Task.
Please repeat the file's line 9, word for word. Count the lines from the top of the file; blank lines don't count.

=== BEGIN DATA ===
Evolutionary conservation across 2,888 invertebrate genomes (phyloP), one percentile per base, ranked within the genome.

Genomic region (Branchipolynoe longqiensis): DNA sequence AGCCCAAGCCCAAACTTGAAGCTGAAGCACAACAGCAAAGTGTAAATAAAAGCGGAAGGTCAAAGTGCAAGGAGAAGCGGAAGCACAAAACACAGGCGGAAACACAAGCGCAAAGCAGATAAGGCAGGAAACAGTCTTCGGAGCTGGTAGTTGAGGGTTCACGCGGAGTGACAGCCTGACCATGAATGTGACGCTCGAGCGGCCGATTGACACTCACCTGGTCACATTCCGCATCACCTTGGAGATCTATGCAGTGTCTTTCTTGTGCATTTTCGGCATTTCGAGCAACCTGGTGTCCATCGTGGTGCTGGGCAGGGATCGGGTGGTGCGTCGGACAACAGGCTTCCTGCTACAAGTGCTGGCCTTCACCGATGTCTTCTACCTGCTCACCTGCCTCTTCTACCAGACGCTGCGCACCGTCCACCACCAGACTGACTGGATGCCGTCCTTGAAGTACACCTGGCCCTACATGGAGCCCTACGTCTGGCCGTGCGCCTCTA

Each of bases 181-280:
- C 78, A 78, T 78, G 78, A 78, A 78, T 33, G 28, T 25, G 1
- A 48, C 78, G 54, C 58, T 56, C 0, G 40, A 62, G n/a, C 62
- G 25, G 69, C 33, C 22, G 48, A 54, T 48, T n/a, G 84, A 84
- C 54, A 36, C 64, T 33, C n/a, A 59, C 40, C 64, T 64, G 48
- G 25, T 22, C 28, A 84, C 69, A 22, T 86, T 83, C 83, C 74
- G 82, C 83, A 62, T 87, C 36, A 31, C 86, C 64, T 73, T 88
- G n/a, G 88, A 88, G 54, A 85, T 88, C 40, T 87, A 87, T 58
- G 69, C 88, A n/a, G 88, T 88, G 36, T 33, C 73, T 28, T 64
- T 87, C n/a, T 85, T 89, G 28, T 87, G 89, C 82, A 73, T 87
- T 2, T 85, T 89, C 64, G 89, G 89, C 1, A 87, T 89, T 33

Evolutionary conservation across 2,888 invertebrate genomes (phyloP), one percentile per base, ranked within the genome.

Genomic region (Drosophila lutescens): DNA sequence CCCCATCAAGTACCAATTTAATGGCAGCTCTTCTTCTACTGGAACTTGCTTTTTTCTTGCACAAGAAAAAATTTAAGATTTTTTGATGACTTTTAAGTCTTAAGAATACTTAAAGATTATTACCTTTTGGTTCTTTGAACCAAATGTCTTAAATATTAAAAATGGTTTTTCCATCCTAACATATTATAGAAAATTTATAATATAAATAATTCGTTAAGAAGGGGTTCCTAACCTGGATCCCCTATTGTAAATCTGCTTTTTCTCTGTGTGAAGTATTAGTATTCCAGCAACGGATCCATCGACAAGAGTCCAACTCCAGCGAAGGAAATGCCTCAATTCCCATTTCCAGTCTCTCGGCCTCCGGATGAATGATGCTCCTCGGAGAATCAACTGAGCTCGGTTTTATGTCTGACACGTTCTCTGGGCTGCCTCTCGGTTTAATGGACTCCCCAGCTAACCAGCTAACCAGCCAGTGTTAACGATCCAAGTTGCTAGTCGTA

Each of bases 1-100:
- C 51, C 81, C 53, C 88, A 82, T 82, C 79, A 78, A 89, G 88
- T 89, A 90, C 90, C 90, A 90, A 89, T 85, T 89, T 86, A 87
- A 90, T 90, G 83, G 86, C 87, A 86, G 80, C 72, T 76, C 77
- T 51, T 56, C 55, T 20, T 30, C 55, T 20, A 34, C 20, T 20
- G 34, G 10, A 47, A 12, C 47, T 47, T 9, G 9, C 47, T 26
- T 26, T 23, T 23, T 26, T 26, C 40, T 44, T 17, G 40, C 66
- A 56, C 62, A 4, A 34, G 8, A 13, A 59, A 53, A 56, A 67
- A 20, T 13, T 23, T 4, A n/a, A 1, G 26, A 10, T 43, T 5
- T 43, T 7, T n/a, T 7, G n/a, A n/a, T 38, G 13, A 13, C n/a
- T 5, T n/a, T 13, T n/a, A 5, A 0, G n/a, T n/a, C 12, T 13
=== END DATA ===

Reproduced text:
- G 82, C 83, A 62, T 87, C 36, A 31, C 86, C 64, T 73, T 88